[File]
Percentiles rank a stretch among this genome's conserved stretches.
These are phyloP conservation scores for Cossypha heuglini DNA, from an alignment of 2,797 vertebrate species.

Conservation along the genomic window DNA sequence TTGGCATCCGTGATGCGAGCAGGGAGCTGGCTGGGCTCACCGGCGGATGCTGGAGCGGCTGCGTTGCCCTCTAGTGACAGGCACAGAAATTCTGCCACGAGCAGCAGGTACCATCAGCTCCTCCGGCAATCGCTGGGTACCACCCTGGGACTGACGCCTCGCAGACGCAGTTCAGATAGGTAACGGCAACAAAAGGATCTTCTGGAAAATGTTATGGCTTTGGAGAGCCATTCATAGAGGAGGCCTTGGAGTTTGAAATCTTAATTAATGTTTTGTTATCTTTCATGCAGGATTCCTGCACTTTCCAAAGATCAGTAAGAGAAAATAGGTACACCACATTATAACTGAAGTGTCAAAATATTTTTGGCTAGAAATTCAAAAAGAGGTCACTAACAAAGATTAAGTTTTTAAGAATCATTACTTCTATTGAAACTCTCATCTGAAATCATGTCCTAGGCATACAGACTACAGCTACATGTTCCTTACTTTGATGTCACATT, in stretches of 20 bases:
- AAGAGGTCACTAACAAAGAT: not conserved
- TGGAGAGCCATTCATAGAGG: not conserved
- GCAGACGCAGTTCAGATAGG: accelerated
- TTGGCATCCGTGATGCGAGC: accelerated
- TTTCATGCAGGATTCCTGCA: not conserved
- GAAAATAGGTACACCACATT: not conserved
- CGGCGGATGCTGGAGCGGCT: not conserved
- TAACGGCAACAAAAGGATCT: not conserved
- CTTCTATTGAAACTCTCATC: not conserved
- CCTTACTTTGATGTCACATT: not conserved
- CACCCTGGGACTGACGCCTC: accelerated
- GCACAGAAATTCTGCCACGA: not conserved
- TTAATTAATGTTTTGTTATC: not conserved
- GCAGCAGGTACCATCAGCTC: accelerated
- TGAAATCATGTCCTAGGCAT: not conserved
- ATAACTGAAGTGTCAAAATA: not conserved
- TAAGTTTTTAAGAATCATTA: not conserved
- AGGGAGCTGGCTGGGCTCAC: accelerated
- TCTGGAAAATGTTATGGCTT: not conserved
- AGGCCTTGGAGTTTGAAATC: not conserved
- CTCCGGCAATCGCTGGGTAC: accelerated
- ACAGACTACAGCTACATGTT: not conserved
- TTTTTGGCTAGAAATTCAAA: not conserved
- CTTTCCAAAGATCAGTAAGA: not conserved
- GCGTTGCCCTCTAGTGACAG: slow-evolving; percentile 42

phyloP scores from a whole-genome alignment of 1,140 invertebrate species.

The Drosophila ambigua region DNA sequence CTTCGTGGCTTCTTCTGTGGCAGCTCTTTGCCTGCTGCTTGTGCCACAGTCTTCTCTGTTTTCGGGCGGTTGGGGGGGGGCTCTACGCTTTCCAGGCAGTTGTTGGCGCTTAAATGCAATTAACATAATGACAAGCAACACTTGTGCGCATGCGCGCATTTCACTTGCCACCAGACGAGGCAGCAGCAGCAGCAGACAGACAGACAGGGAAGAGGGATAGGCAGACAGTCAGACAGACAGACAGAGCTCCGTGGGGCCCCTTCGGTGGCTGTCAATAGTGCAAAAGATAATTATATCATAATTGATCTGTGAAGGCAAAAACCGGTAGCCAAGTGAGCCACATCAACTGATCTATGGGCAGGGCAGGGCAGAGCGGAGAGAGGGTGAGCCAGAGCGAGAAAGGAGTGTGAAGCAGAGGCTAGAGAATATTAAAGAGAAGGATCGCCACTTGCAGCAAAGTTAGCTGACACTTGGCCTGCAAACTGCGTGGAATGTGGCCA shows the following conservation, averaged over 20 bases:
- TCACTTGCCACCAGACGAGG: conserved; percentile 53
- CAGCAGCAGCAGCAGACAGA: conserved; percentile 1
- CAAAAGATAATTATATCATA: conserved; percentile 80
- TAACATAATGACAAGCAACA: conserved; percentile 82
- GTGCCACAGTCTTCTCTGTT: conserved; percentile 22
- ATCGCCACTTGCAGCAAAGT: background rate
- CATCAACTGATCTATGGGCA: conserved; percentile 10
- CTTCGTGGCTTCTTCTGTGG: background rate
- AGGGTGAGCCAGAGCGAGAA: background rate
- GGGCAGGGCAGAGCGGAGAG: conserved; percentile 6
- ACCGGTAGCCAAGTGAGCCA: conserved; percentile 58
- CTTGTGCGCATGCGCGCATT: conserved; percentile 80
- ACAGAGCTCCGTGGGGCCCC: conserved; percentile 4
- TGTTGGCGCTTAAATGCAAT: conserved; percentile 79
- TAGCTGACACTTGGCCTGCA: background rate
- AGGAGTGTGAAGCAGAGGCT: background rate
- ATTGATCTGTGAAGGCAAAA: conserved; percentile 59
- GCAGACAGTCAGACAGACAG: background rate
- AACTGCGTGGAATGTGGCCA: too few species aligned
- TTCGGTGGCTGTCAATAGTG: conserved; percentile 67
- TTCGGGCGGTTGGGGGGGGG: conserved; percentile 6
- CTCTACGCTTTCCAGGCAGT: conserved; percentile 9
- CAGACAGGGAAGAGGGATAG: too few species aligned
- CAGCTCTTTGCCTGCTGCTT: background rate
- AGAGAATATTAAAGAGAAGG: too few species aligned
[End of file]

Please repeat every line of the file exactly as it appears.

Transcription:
Percentiles rank a stretch among this genome's conserved stretches.
These are phyloP conservation scores for Cossypha heuglini DNA, from an alignment of 2,797 vertebrate species.

Conservation along the genomic window DNA sequence TTGGCATCCGTGATGCGAGCAGGGAGCTGGCTGGGCTCACCGGCGGATGCTGGAGCGGCTGCGTTGCCCTCTAGTGACAGGCACAGAAATTCTGCCACGAGCAGCAGGTACCATCAGCTCCTCCGGCAATCGCTGGGTACCACCCTGGGACTGACGCCTCGCAGACGCAGTTCAGATAGGTAACGGCAACAAAAGGATCTTCTGGAAAATGTTATGGCTTTGGAGAGCCATTCATAGAGGAGGCCTTGGAGTTTGAAATCTTAATTAATGTTTTGTTATCTTTCATGCAGGATTCCTGCACTTTCCAAAGATCAGTAAGAGAAAATAGGTACACCACATTATAACTGAAGTGTCAAAATATTTTTGGCTAGAAATTCAAAAAGAGGTCACTAACAAAGATTAAGTTTTTAAGAATCATTACTTCTATTGAAACTCTCATCTGAAATCATGTCCTAGGCATACAGACTACAGCTACATGTTCCTTACTTTGATGTCACATT, in stretches of 20 bases:
- AAGAGGTCACTAACAAAGAT: not conserved
- TGGAGAGCCATTCATAGAGG: not conserved
- GCAGACGCAGTTCAGATAGG: accelerated
- TTGGCATCCGTGATGCGAGC: accelerated
- TTTCATGCAGGATTCCTGCA: not conserved
- GAAAATAGGTACACCACATT: not conserved
- CGGCGGATGCTGGAGCGGCT: not conserved
- TAACGGCAACAAAAGGATCT: not conserved
- CTTCTATTGAAACTCTCATC: not conserved
- CCTTACTTTGATGTCACATT: not conserved
- CACCCTGGGACTGACGCCTC: accelerated
- GCACAGAAATTCTGCCACGA: not conserved
- TTAATTAATGTTTTGTTATC: not conserved
- GCAGCAGGTACCATCAGCTC: accelerated
- TGAAATCATGTCCTAGGCAT: not conserved
- ATAACTGAAGTGTCAAAATA: not conserved
- TAAGTTTTTAAGAATCATTA: not conserved
- AGGGAGCTGGCTGGGCTCAC: accelerated
- TCTGGAAAATGTTATGGCTT: not conserved
- AGGCCTTGGAGTTTGAAATC: not conserved
- CTCCGGCAATCGCTGGGTAC: accelerated
- ACAGACTACAGCTACATGTT: not conserved
- TTTTTGGCTAGAAATTCAAA: not conserved
- CTTTCCAAAGATCAGTAAGA: not conserved
- GCGTTGCCCTCTAGTGACAG: slow-evolving; percentile 42

phyloP scores from a whole-genome alignment of 1,140 invertebrate species.

The Drosophila ambigua region DNA sequence CTTCGTGGCTTCTTCTGTGGCAGCTCTTTGCCTGCTGCTTGTGCCACAGTCTTCTCTGTTTTCGGGCGGTTGGGGGGGGGCTCTACGCTTTCCAGGCAGTTGTTGGCGCTTAAATGCAATTAACATAATGACAAGCAACACTTGTGCGCATGCGCGCATTTCACTTGCCACCAGACGAGGCAGCAGCAGCAGCAGACAGACAGACAGGGAAGAGGGATAGGCAGACAGTCAGACAGACAGACAGAGCTCCGTGGGGCCCCTTCGGTGGCTGTCAATAGTGCAAAAGATAATTATATCATAATTGATCTGTGAAGGCAAAAACCGGTAGCCAAGTGAGCCACATCAACTGATCTATGGGCAGGGCAGGGCAGAGCGGAGAGAGGGTGAGCCAGAGCGAGAAAGGAGTGTGAAGCAGAGGCTAGAGAATATTAAAGAGAAGGATCGCCACTTGCAGCAAAGTTAGCTGACACTTGGCCTGCAAACTGCGTGGAATGTGGCCA shows the following conservation, averaged over 20 bases:
- TCACTTGCCACCAGACGAGG: conserved; percentile 53
- CAGCAGCAGCAGCAGACAGA: conserved; percentile 1
- CAAAAGATAATTATATCATA: conserved; percentile 80
- TAACATAATGACAAGCAACA: conserved; percentile 82
- GTGCCACAGTCTTCTCTGTT: conserved; percentile 22
- ATCGCCACTTGCAGCAAAGT: background rate
- CATCAACTGATCTATGGGCA: conserved; percentile 10
- CTTCGTGGCTTCTTCTGTGG: background rate
- AGGGTGAGCCAGAGCGAGAA: background rate
- GGGCAGGGCAGAGCGGAGAG: conserved; percentile 6
- ACCGGTAGCCAAGTGAGCCA: conserved; percentile 58
- CTTGTGCGCATGCGCGCATT: conserved; percentile 80
- ACAGAGCTCCGTGGGGCCCC: conserved; percentile 4
- TGTTGGCGCTTAAATGCAAT: conserved; percentile 79
- TAGCTGACACTTGGCCTGCA: background rate
- AGGAGTGTGAAGCAGAGGCT: background rate
- ATTGATCTGTGAAGGCAAAA: conserved; percentile 59
- GCAGACAGTCAGACAGACAG: background rate
- AACTGCGTGGAATGTGGCCA: too few species aligned
- TTCGGTGGCTGTCAATAGTG: conserved; percentile 67
- TTCGGGCGGTTGGGGGGGGG: conserved; percentile 6
- CTCTACGCTTTCCAGGCAGT: conserved; percentile 9
- CAGACAGGGAAGAGGGATAG: too few species aligned
- CAGCTCTTTGCCTGCTGCTT: background rate
- AGAGAATATTAAAGAGAAGG: too few species aligned